1950 Explosion

Explosion Kills 8; Hear Explosion For 10 Miles; Rocks Houses
Victims Blown To Bits As Dynamite Lets Go In Big Steel Building
September 12, 1950 - Eldred, PA - Tragedy stalked into the very heart of Eldred, snuffing out the lives of two local residents and causing heartfelt grief to more families around the vicinity. At 9:35 a.m., Tuesday morning, the dynamite blast ripped through the mix house, completely demolishing it and badly damaging nearby buildings. Four additional employees were injured and treated at the scene as guards kept newsmen and photographers away from the blast area.
Blast Heard 10 Miles
Area residents ten miles away heard the booming explosion. Windows were shattered within a two mile radius. Everybody knew almost at once what had happened. The little community of 1,200 people is every conscious of the powder plant danger. Within minutes highways leading to the company property, about one mile north of town, were clogged with traffic. At the time, National Powder was the largest industry in town employing sixty-five persons. John McCord, of Duke Center, was sitting in the Sandwich Shop in town, sipping a cup of coffee when the blast rocked the town. "The patrons thought the windows would be pushed in and they moved quickly away," he said. "The windows didn't break but they sure did shudder for a few seconds. People began pouring into the main street and within a matter of seconds the cars leading to the plant were bumper to bumper.
The Eldred Fire Department and ambulance responded and remained at the plant throughout the day. Dr. Fred Gabriel administered first aid to the injured. Ambulances from Kane, Port Allegany, Portville and Olean, NY, also responded. Coroner Beatty of Bradford conducted the investigation and released the names of the dead by Tuesday afternoon.
People Became Hysterical
Employees at the Artline Corporation, a furniture manufacturer plant across the valley from the scene, reported windows broken in the plant. "Sawdust was kicked up like a swirling snow storm and people got hysterical. We put our hands over our heads because we thought the walls were going to cave in," said one employee. Some of the victims were blown to bits as the blast destroyed the steel structure where ingredients are mixed in the production of dynamite. Tearfaced relatives and friends stood silently along the highway and near the company offices as Pennsylvania State Police, Coroner Beatty and undertakers began the grim task of combing the ruins for bodies for identification, which took hours. It was reported that body parts were found in the trees around the blast area.

The "Mix House" that exploded on September 12, 1950.

An inside view of the mix house.
The National Powder Dead

James M. Silvis
Born 1920
Residence: Eldred

Mr. Silvis was killed on his son Jimmy's third birthday. His wife Joyce was just finishing baking a cake for their son when the explosion rocked their house.

James was born in Bradford and moved to Eldred in 1943. He was employed by National Powder for seven years and an assistant manager at the plant.

He was survived by his wife, three daughters; Jean, Rosemary and Arlene; One son, James, Jr.

James Silvis is buried in Eldred.

Eugene W. Shepherd
Born 1926
Residence: Eldred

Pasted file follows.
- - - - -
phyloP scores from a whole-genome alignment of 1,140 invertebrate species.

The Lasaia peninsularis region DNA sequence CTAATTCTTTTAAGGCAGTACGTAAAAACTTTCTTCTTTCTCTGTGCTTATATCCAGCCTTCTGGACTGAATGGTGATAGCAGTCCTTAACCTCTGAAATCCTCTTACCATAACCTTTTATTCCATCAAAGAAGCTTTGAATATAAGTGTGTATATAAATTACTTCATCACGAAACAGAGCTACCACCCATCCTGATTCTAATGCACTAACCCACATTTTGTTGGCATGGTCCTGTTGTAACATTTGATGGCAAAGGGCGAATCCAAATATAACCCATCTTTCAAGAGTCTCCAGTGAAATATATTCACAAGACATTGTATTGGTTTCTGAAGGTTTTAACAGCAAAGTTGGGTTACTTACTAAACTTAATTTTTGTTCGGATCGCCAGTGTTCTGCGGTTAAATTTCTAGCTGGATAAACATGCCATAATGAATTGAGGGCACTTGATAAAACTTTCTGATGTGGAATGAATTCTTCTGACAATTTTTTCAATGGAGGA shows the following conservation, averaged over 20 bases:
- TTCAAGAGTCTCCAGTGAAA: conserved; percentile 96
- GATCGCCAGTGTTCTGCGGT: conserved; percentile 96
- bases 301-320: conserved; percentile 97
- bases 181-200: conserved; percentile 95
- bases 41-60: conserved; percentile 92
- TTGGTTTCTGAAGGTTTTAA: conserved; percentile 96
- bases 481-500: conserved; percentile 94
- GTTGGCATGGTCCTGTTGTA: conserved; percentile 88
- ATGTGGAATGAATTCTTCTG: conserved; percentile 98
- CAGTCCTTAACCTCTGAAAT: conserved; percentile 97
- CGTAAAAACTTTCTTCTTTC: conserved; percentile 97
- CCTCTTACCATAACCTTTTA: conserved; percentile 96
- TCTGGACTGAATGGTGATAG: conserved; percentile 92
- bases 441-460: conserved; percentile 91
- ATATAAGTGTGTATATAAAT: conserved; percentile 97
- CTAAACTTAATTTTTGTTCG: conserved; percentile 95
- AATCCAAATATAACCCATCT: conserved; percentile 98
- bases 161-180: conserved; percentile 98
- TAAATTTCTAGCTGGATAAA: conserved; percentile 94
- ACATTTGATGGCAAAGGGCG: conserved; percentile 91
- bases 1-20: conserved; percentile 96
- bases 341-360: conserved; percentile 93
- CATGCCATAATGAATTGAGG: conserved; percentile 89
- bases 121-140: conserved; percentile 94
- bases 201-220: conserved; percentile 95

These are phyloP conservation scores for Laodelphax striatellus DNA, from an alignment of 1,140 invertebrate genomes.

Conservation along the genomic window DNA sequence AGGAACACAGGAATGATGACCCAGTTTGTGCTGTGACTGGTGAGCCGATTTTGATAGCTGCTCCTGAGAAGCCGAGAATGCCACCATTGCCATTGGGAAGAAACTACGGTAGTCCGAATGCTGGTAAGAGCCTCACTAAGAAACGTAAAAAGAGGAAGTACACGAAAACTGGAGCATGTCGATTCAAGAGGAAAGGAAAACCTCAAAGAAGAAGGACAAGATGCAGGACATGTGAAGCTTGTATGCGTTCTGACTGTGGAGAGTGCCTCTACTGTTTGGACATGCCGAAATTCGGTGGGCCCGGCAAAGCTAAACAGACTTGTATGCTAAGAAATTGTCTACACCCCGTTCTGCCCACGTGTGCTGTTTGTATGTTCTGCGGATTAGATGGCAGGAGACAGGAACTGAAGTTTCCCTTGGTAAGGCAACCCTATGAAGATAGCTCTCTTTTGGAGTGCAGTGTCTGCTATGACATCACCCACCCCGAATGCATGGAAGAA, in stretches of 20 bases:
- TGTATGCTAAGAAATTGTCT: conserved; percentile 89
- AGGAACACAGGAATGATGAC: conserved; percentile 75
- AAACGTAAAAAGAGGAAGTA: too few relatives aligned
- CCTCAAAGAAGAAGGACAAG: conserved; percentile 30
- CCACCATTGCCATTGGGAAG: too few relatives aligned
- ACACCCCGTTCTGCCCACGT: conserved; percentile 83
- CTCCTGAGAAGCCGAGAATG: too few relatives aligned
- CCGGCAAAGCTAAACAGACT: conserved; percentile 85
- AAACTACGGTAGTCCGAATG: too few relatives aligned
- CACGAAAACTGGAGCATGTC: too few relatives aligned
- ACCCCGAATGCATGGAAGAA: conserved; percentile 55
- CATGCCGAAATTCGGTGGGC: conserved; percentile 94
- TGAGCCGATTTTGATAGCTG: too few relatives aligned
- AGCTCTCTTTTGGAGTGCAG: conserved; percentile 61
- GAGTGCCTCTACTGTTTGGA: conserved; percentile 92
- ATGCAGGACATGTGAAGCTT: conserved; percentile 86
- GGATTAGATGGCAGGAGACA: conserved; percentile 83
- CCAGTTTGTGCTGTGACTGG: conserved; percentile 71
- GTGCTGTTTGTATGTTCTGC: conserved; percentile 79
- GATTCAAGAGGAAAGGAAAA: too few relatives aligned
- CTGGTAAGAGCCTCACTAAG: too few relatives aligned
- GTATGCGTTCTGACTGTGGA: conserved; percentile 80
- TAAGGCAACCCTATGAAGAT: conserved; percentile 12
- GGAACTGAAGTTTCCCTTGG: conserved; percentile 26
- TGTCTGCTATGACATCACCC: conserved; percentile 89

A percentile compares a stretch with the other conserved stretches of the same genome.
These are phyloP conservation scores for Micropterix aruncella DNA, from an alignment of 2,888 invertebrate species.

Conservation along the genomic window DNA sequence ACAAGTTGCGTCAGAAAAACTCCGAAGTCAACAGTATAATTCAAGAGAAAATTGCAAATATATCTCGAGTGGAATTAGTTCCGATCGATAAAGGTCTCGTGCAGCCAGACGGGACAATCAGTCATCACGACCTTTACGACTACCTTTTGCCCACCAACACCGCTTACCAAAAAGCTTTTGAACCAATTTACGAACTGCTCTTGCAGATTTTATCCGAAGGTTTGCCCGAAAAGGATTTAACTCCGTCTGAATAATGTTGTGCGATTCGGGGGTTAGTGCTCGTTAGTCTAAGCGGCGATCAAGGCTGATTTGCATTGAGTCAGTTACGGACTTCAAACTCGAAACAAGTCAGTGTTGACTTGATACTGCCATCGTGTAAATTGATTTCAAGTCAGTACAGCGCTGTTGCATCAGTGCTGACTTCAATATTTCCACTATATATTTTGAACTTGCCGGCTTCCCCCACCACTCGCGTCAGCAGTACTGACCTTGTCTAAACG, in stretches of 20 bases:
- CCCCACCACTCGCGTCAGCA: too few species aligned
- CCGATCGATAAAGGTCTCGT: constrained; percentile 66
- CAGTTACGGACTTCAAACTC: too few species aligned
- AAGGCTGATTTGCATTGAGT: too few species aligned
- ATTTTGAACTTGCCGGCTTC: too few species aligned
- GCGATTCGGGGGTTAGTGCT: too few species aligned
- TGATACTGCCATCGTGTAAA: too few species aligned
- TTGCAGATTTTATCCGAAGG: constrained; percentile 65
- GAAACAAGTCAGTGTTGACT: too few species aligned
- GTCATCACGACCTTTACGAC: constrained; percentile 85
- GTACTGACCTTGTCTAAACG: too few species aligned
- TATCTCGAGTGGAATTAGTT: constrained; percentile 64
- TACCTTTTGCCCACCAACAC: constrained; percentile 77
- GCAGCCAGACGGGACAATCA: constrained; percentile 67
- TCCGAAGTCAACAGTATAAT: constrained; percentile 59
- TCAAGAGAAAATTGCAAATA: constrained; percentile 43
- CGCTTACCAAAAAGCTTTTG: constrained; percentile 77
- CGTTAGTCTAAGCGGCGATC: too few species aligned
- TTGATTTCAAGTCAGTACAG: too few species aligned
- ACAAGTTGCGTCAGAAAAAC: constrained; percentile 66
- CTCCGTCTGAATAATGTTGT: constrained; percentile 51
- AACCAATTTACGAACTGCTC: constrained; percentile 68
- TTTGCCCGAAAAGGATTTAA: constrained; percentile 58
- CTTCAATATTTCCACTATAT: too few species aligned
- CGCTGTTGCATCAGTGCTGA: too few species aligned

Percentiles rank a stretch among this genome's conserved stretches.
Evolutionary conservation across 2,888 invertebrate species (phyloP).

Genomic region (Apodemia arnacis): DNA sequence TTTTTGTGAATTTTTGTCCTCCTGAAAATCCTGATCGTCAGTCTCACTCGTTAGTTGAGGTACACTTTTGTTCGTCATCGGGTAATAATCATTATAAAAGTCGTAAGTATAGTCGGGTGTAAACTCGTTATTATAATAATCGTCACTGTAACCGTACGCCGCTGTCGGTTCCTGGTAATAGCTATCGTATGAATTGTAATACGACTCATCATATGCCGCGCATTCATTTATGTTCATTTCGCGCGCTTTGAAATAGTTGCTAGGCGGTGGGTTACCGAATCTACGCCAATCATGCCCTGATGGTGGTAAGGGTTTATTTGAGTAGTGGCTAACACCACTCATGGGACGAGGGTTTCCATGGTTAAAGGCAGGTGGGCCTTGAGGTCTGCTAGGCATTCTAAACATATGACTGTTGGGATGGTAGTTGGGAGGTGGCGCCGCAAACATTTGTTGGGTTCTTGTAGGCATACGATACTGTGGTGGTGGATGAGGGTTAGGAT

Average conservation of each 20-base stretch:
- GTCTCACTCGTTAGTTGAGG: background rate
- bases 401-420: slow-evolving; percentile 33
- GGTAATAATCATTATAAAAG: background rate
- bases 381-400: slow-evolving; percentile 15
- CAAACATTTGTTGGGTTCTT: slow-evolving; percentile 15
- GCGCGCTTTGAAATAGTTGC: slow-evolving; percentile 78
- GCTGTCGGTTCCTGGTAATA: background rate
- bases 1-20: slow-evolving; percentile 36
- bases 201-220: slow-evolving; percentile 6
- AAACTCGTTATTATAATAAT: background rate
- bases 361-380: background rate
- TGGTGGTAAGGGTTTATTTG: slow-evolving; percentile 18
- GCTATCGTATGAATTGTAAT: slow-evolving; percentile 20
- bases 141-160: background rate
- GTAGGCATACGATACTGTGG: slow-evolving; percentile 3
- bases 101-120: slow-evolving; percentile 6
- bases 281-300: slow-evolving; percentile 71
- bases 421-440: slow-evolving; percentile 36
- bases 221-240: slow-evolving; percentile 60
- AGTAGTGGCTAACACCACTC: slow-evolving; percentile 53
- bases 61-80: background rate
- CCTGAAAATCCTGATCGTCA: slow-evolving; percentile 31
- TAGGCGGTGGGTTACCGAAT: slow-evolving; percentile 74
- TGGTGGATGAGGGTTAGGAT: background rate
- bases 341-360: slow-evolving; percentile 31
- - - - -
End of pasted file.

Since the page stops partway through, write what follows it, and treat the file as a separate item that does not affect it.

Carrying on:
Mr. Shepherd was born in Falconer, NY, and lived most of his life in Eldred. He was employed by National Powder three years.

He was survived by his wife Romayne Smith and a step daughter Margaret Ann.

Gene Shepherd is buried at Lamphier Cemetery, Eldred.

Robert J. Walker
Born 1910
Residence: Duke Center

Mr. Walker was born in Duke Center and employed by National Powder for five weeks prior to the explosion.

He was survived by his wife Hazel, a daughter, Mary Joan and a son, Robert Eugene

Robert Walker is buried in Duke Center Cemetery.

Harry Nelson
Born 1892
Residence: Duke Center

Mr. Nelson was born in Cherry Grove, PA, and resided in Duke Center for 33 years. He was employed by National Powder for 15 years as a stationary engineer.

He was a veteran of World War I and survived by his wife Esther and a daughter Martha Jean.

Harry Nelson is buried at McKean Memorial Park in Lafayette Twp.

Carl A. Fitzgerald
Born 1920
Residence: Duke Center

Mr. Fitzgerald was born in Mayburg, PA, and graduated Kane High School in 1938. He was employed several years by National Powder as an electrician with their maintenance group.

He was a veteran of World War II, participating in the Normandy Invasion and Battle of the Bulge. He was survived by his wife Nellie, a twin brother Charles, of Buffalo and sister Madeline Anderson of Kane.

Carl Fitzgerald is buried at Forest Lawn Cemetery in Kane.

Charles H. "Bud" York
Born 1928
Residence: Duke Center

Mr. York was born in Oil City, PA, and employed by National Powder three months.

He was a veteran of the Navy from 1945 to 1949 and survived by his wife Ruth (Irons) of Duke Center.

Charles York is buried at McKean Memorial Park in Lafayette Township.

Earl T. Logue
Born 1924
Residence: Austin

Mr. Logue was born in Costello, PA, and employed by National Powder for three years.

He was a veteran of World War II in Europe and awarded the Purple Heart. He was survived by his wife Betty and son Richard.

Earl Logue is buried at Forest Lawn Cemetery in Kane.

Cooley A. Sherwood
Born 1916
Residence: Shinglehouse

Mr. Sherwood was born in Shinglehouse and employed by National Powder only a few weeks.

He was an Army veteran of World War II in Europe and survived by his wife Elizabeth and one son, William, two daughters, Alice and Gloria.

Cooley Sherwood is buried at Maple Grove Cemetery in Shinglehouse.